Doyle has been criticized recently for his acceptance of free flights from well-heeled campaign donors. While state law clearly states that the Governor may not accept gifts, Doyle maintains that a flight is not a gift, as no peanuts were served on board and the soda was flat.

(I actually wrote this afte a couple beers on Saturday night, before I even knew Doyle was on his way to Ireland on a big donor's private jet - hence the old link. I must be clairvoyant.)

See below post on why this post is truncated.

Hot On the Trail of Dennis York

Well, it appears that some media outlets may be exhausting their resources to find out who Dennis York is. I'm kind of wishing my blog was truly terrible - probably the first time I wished I was Brian Christianson (although I don't have any insightful Bert Blyleven stories for you).

It's really too bad, because you would all really be bored with the revelation. Like Deep Throat (which I promise I didn't star in), you'd say "who? All this for that?" So you will have gained my identity, but lost my blog.

As I said in some of my back and forth with Xoff, I really just started this blog to make myself and my friends laugh. A few jokes, here and there, sprinkled with some smart ass sarcasm. And if I made a political point here and there, it was just a bonus. I probably got carried away and said some things and took some shots at people that I shouldn't have (Phil Brinkman and Tom Sheehan are good reporters), but it was all in the name of fun. Instead of writing good columns like David Brooks, I started writing columns about turds and Mayor McCheese. Trust me, you should have seen all the posts I started to write and gave up on or I wouldn't post.

And suddenly, people started to read it. People started linking to it. And it freaked me out, so I retired for a while. I had the itch, though, so I started back up, and the readers came back with me. I was using a crappy hit counter at the time, that didn't register all the hits I was getting. When I switched to a new hit counter, it said I was actually getting three times the hits I thought I was, which scared me to death.

I have to say, it is bizarre to have people write and talk about you, even though they're really kind of talking about someone else (although I have been accused of being a racist and a homophobe, as well). Sometimes I would get to work and check the blog, and actually be disappointed that there wasn't a new post, before I realized it was me. After the State Journal article came out on Sunday, I asked my wife if she was going to brag to her friends that she gets to smooch Dennis York on occasion, which led to her rolling her eyes.

So I guess I have a decision to make. Dennis York to me is now kind of like a sidekick, or an old friend. I actually feel like I would miss him. Plus, it would almost certainly mean the end of the A&W Root Beer Bear's run for the governorship as a Republican (although I hear campaign ads are hard to buy with fish and berries). I never thought for a second someone wouldn't figure it out at some point, it just kind of sucks that it's getting to be about that time. I have to decide if I want to go quietly, or go out like Tony Montana with machine gun blazing.

Since I'm bummed out, I'll just post the picture and headline I had planned for the post I was going to do tonight. Just whatever text I had written at the time, you can probably figure out what I was going to write, anyway. Probably something about Doyle naming Aquaman head of the DNR's water quality division or something.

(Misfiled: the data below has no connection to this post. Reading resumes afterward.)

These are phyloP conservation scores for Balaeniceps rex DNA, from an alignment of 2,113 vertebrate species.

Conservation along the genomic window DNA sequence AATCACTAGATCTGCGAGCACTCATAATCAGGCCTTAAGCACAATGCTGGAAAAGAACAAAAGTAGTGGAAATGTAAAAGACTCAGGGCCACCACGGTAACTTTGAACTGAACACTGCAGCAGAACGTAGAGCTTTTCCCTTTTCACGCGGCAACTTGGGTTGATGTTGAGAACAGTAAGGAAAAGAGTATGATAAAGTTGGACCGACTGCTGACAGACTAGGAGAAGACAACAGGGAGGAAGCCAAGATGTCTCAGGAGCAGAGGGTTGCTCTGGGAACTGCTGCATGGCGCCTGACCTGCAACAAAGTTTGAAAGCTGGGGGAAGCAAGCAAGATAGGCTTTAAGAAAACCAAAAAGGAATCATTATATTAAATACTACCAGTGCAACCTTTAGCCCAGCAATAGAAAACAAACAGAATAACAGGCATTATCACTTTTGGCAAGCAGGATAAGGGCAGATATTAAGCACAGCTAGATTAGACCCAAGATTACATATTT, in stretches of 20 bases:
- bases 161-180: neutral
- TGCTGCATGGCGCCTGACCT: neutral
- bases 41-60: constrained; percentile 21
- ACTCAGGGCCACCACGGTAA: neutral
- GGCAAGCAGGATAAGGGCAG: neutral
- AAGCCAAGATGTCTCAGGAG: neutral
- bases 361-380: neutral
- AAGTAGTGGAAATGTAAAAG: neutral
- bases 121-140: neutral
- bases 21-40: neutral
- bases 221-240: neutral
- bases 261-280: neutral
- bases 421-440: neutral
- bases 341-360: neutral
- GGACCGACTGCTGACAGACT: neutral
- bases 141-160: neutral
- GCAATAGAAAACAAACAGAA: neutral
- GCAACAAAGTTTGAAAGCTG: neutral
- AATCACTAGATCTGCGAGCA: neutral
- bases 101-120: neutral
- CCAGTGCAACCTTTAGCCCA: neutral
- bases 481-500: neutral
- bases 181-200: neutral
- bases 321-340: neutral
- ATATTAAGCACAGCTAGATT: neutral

Monday, January 09, 2006

The Love That Dare Not Speak its Name

If Xoff gets any more passionate about Russ Feingold, he might go to prison under the Legislature's constitutional amendment to ban gay marriage. We may have a real story if they happened to spend any time together herding sheep in Wyoming. Today he writes this love letter to Feingold because Russ was brave enough to utter the word "impeachment" with regard to President Bush.

Besides showing that drug use is alive and well among the left wing, let's assume Feingold gets his way and Bush is impeached. That would leave us with this:

Suck on it, Democrats!

"I wish I could quit you, Russ..."


Sunday, January 08, 2006

UW Scientists to Harvest Seniors for their Coupons

Madison - A promising new research practice at the UW reportedly allows researchers to terminate elderly citizens in order to harvest their valuable coupons. "This is a real breakthrough," said lead researcher Hank Willingham. "Not only are seniors in abundant supply, but it got me half off on a pair of loafers at Payless Shoe Source," said Willingham.

Governor Jim Doyle, a staunch supporter of the practice, accentuated the positive economic effects this groundbreaking scientific research could have to the state. "Harvesting these valuable coupons will stimulate purchasing in the state, as the coupons will be used by more active individuals," said Doyle, citing "Double Coupon" Tuesdays at Pick n' Save as proof his plan is working. In fact, Doyle has promised to build a research lab valued at $675 million to conduct this type of research. The building originally cost $750 million, bout Doyle used a 10% off any new construction coupon he recovered from one of the specimens.

"What the research does is take a lifeless cluster of cells that happens to be 80 years old and living at home alone, and terminates it, which yields limitless cost savings," said Jamie Thomson, nationally renowned researcher and host of syndicated show "Dance Fever: The Next Generation." "No longer do these coupons have to sit in a cigar box above the stove - they can be used to cure people of having to pay too much for a can of tuna," said Thomson. "By the time they reach a certain age, their quality of life can't be great anyway, which renders their lives meaningless," said Thomson, finishing a Philly Cheese Steak Hot Pocket he purchased for 25 cents off.